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February 23, 1952

Biological Effects of External Beta Radiation

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Edited by Raymond E. Zirkle, Professor of Radiobiology, Institute of Radiobiology and Biophysics, University of Chicago, Chicago. National Nuclear Energy Series: Manhattan Project Technical Section. Division IV: Plutonium Project Record, Volume 22 E. Cloth. $3.25. Pp. 242, with illustrations. McGraw-Hill Book Company, Inc., 330 W. 42d St., New York 18; Aldwych House, Aldwych, London, W.C.2, 1951.

JAMA. 1952;148(8):687. doi:10.1001/jama.1952.02930080097035

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Abstract

This volume records some of the results of research done under the Manhattan Project and the Atomic Energy Commission between 1942 and 1945. It has eight contributing authors and 16 chapters. The greater part of the results reported were obtained by Dr. I. R. Raper while at the Clinton Laboratories during World War II.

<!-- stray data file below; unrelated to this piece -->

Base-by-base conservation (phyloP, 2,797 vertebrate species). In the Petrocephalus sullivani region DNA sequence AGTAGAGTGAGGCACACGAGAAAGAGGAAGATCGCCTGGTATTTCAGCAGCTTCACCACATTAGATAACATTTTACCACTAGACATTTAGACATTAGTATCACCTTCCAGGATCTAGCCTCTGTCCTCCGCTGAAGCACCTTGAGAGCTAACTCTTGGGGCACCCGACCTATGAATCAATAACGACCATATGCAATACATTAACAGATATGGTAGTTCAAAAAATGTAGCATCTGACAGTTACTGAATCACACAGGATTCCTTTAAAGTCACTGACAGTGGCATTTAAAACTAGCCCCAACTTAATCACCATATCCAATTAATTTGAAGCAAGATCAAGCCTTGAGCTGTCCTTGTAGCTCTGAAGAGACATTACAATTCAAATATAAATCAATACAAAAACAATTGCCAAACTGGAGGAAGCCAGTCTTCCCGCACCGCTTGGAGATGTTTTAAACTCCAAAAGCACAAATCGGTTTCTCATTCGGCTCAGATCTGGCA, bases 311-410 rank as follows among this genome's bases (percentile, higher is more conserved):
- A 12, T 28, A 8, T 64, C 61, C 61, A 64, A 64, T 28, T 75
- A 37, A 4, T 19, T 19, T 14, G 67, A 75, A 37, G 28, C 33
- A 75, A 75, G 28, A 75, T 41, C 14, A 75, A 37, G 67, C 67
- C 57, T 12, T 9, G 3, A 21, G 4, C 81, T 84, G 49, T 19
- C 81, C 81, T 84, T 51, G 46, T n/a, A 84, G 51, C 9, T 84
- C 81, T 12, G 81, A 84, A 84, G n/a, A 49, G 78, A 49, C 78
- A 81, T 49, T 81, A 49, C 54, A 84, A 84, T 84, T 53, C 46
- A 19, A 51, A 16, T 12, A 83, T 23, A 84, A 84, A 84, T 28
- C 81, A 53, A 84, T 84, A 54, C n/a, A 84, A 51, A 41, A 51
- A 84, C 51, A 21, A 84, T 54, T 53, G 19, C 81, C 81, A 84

The chapters entitled "Techniques of External Irradiation with Beta Rays" records the methods used by the group at the Clinton Laboratories for preparing and evaluating the radioactive sources. Although some work under the Manhattan Project was done with radioactive strontium (Sr89) and radioactive yttrium (Y91), the lack of suitable intense sources of these isotopes prevented their use in the biological experiments; consequently, these experiments were limited to the use of radioactive phosphorus (P32). The balance of the book records the effects on various laboratory animals of beta irradiation as compared with gamma irradiation,

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